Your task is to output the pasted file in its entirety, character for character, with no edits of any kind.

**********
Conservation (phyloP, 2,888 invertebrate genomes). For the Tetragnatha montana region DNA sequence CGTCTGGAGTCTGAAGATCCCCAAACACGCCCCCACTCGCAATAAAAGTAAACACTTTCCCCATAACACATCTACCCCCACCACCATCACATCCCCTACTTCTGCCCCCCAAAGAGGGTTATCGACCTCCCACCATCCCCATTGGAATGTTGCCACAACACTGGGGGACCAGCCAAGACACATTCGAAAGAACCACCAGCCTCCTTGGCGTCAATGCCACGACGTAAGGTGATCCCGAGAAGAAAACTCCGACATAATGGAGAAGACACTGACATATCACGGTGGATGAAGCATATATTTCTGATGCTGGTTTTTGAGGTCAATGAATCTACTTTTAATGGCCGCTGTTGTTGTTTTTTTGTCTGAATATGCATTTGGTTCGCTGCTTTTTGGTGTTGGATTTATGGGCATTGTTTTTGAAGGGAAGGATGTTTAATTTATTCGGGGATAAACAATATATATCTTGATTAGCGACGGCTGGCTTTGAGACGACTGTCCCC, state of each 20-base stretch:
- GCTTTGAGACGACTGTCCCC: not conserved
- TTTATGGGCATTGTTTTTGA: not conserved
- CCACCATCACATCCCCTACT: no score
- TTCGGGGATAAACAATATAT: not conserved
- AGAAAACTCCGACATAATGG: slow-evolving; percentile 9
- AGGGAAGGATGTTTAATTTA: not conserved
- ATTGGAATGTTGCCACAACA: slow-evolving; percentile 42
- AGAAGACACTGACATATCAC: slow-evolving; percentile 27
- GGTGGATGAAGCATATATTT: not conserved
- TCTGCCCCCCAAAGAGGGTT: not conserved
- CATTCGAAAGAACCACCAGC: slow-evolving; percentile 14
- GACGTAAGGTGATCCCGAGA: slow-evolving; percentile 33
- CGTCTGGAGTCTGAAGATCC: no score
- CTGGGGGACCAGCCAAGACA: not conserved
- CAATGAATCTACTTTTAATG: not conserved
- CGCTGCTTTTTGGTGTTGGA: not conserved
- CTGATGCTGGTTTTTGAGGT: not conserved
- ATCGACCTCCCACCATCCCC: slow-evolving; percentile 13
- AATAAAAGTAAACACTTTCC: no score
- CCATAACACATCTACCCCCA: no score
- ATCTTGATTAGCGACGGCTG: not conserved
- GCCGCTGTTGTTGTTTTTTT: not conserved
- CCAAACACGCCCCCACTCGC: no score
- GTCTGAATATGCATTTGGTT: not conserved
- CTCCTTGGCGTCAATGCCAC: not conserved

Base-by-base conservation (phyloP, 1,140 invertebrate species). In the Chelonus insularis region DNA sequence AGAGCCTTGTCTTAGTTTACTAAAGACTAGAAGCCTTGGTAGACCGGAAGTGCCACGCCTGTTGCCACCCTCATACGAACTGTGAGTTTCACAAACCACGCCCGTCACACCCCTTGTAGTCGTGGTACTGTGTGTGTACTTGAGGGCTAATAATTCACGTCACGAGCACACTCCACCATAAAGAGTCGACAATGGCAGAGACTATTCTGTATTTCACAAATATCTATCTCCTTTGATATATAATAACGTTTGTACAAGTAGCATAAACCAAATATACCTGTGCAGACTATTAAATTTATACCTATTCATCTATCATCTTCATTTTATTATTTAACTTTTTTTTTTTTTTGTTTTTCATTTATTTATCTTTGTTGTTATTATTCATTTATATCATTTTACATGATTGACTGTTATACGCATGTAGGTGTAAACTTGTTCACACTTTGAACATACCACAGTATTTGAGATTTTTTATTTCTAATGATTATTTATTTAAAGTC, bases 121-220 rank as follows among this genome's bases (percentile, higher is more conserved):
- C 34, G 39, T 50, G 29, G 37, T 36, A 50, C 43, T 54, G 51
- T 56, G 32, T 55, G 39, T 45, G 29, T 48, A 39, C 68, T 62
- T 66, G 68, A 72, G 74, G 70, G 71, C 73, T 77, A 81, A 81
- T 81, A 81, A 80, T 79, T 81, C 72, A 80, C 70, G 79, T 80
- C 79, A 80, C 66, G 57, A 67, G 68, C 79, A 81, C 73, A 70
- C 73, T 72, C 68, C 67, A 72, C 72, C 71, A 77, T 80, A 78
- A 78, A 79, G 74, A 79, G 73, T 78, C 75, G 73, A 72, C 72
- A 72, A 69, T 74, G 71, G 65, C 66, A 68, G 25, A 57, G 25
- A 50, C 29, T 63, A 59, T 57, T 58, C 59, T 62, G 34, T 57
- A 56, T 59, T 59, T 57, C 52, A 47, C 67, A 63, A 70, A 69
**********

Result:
Conservation (phyloP, 2,888 invertebrate genomes). For the Tetragnatha montana region DNA sequence CGTCTGGAGTCTGAAGATCCCCAAACACGCCCCCACTCGCAATAAAAGTAAACACTTTCCCCATAACACATCTACCCCCACCACCATCACATCCCCTACTTCTGCCCCCCAAAGAGGGTTATCGACCTCCCACCATCCCCATTGGAATGTTGCCACAACACTGGGGGACCAGCCAAGACACATTCGAAAGAACCACCAGCCTCCTTGGCGTCAATGCCACGACGTAAGGTGATCCCGAGAAGAAAACTCCGACATAATGGAGAAGACACTGACATATCACGGTGGATGAAGCATATATTTCTGATGCTGGTTTTTGAGGTCAATGAATCTACTTTTAATGGCCGCTGTTGTTGTTTTTTTGTCTGAATATGCATTTGGTTCGCTGCTTTTTGGTGTTGGATTTATGGGCATTGTTTTTGAAGGGAAGGATGTTTAATTTATTCGGGGATAAACAATATATATCTTGATTAGCGACGGCTGGCTTTGAGACGACTGTCCCC, state of each 20-base stretch:
- GCTTTGAGACGACTGTCCCC: not conserved
- TTTATGGGCATTGTTTTTGA: not conserved
- CCACCATCACATCCCCTACT: no score
- TTCGGGGATAAACAATATAT: not conserved
- AGAAAACTCCGACATAATGG: slow-evolving; percentile 9
- AGGGAAGGATGTTTAATTTA: not conserved
- ATTGGAATGTTGCCACAACA: slow-evolving; percentile 42
- AGAAGACACTGACATATCAC: slow-evolving; percentile 27
- GGTGGATGAAGCATATATTT: not conserved
- TCTGCCCCCCAAAGAGGGTT: not conserved
- CATTCGAAAGAACCACCAGC: slow-evolving; percentile 14
- GACGTAAGGTGATCCCGAGA: slow-evolving; percentile 33
- CGTCTGGAGTCTGAAGATCC: no score
- CTGGGGGACCAGCCAAGACA: not conserved
- CAATGAATCTACTTTTAATG: not conserved
- CGCTGCTTTTTGGTGTTGGA: not conserved
- CTGATGCTGGTTTTTGAGGT: not conserved
- ATCGACCTCCCACCATCCCC: slow-evolving; percentile 13
- AATAAAAGTAAACACTTTCC: no score
- CCATAACACATCTACCCCCA: no score
- ATCTTGATTAGCGACGGCTG: not conserved
- GCCGCTGTTGTTGTTTTTTT: not conserved
- CCAAACACGCCCCCACTCGC: no score
- GTCTGAATATGCATTTGGTT: not conserved
- CTCCTTGGCGTCAATGCCAC: not conserved

Base-by-base conservation (phyloP, 1,140 invertebrate species). In the Chelonus insularis region DNA sequence AGAGCCTTGTCTTAGTTTACTAAAGACTAGAAGCCTTGGTAGACCGGAAGTGCCACGCCTGTTGCCACCCTCATACGAACTGTGAGTTTCACAAACCACGCCCGTCACACCCCTTGTAGTCGTGGTACTGTGTGTGTACTTGAGGGCTAATAATTCACGTCACGAGCACACTCCACCATAAAGAGTCGACAATGGCAGAGACTATTCTGTATTTCACAAATATCTATCTCCTTTGATATATAATAACGTTTGTACAAGTAGCATAAACCAAATATACCTGTGCAGACTATTAAATTTATACCTATTCATCTATCATCTTCATTTTATTATTTAACTTTTTTTTTTTTTTGTTTTTCATTTATTTATCTTTGTTGTTATTATTCATTTATATCATTTTACATGATTGACTGTTATACGCATGTAGGTGTAAACTTGTTCACACTTTGAACATACCACAGTATTTGAGATTTTTTATTTCTAATGATTATTTATTTAAAGTC, bases 121-220 rank as follows among this genome's bases (percentile, higher is more conserved):
- C 34, G 39, T 50, G 29, G 37, T 36, A 50, C 43, T 54, G 51
- T 56, G 32, T 55, G 39, T 45, G 29, T 48, A 39, C 68, T 62
- T 66, G 68, A 72, G 74, G 70, G 71, C 73, T 77, A 81, A 81
- T 81, A 81, A 80, T 79, T 81, C 72, A 80, C 70, G 79, T 80
- C 79, A 80, C 66, G 57, A 67, G 68, C 79, A 81, C 73, A 70
- C 73, T 72, C 68, C 67, A 72, C 72, C 71, A 77, T 80, A 78
- A 78, A 79, G 74, A 79, G 73, T 78, C 75, G 73, A 72, C 72
- A 72, A 69, T 74, G 71, G 65, C 66, A 68, G 25, A 57, G 25
- A 50, C 29, T 63, A 59, T 57, T 58, C 59, T 62, G 34, T 57
- A 56, T 59, T 59, T 57, C 52, A 47, C 67, A 63, A 70, A 69